Another requirement for absolute volume measurement is system iodine calibration, which relates background-subtracted integrated gray level to iodine mass. Iodine mass is converted to volume from the known iodine concentration of the contrast material. Although it is possible to predict the calibration curve with image acquisition parameters,15 a different calibration curve was generated for each imaging projection angle in this study. This was done to minimize any error in predicting the calibration factor.
An important factor in accurate iodine quantification is image quality. The contrast-to-noise ratio of the acquired images ultimately determines the accuracy of any subsequent image analysis. It is important to minimize the dynamic range in the acquired images by removing the bright spots in the image. This was done by careful use of beam attenuation filters. More sophisticated x-ray beam equalization techniques, however, could also be used for this purpose.20
Finally, a potential source of error in validation of the in vivo volume measurement is the uncertainty in correspondence between the cast and image data. Arterial branching points were used as anatomic landmarks to match cast and image data. The arterial branching angle and the imaging projection angle may cause some uncertainty in determining the exact arterial branching point in the image. This can potentially introduce error in the in vivo validation of the technique.
The present technique can be used to measure the progression and regression of atherosclerosis in an arterial segment or the entire coronary arterial tree from coronary arteriograms acquired in different time points. This will quantify the relative change of lumen volume in a specified arterial segment. Lumen volume measurements can also potentially be used for quantification of diffuse coronary artery disease.21 In this case, it is necessary to determine whether a given measured volume for an arterial tree or subtree is normal for the size of the myocardial mass it perfuses. We have previously shown that there is a power law relationship between the cumulative lumen volume and the sum of branch lengths in a coronary artery tree.21 Hence, it is possible to determine the extent of diffuse coronary artery disease by establishing the relationship between the lumen volume and the cumulative arterial branch lengths for normal human coronary arteries. Previous studies have also shown that there is a power law relationship between the diameter of a stem and the sum of coronary artery branch lengths.21–23 This relationship addresses the question of whether a measured vessel diameter is too small for the size of the myocardial mass it perfuses.22,23 Conversely, lumen volume gives global information for the entire coronary tree or subtree. Therefore, the volume and diameter relationships provide complimentary quantitative information regarding the extent of diffuse coronary artery disease. The diameter relationship is inherently more variable, however, than the volume relationship.21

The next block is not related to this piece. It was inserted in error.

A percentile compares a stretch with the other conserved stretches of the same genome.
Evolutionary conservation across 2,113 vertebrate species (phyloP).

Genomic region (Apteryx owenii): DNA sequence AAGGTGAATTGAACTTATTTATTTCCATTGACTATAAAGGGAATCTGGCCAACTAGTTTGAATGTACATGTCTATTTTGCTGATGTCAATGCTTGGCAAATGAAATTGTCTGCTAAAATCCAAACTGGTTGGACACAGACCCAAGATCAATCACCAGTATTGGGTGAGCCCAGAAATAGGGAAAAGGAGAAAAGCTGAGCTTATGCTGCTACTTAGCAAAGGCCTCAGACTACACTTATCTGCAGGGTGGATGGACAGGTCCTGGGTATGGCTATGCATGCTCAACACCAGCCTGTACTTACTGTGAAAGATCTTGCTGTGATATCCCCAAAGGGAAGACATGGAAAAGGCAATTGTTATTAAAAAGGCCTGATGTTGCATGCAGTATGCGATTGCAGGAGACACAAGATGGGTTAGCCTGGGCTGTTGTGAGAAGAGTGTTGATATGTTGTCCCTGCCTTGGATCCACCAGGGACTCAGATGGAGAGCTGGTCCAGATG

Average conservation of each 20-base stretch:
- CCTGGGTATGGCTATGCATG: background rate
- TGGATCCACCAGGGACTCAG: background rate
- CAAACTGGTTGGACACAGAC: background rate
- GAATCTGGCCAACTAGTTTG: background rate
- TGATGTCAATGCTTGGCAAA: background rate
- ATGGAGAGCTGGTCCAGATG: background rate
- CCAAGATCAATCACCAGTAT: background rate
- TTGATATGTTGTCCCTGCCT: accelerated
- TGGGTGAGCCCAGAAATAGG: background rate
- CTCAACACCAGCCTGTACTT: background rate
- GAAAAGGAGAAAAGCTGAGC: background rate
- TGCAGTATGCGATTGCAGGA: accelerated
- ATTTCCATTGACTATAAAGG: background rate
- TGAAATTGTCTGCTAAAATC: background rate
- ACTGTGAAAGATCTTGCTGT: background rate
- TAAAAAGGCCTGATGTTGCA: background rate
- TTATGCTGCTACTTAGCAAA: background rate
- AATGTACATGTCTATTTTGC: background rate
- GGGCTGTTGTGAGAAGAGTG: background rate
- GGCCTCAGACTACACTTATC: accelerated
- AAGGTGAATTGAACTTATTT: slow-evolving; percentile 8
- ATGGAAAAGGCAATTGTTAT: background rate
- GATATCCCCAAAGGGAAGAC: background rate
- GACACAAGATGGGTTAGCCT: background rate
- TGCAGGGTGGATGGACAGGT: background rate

In conclusion, a video densitometry technique for quantification of coronary lumen volume was validated both in vitro and in vivo in a swine animal model. The present results demonstrated the feasibility and potential utility of the video densitometry technique for accurate measurement of regional lumen volume in vivo. Despite potential clinical limitations, this study contributes to the understanding of the angiographic methods used for the assessment of coronary artery disease and indicates that this technique can potentially be used for quantification of diffuse coronary artery disease during routine coronary arteriography.
This research was supported in part by an Established Investigator award from the American Heart Association (Dr Molloi) and National Institute of Health, National Heart, Lung, and Blood Institute grant 5-R29-HL-55554 (Dr Kassab). The authors would like to thank John Breault, PhD, Tarun Mather, Quang Thanh Dang, and Diran Jermakian for their expert technical support.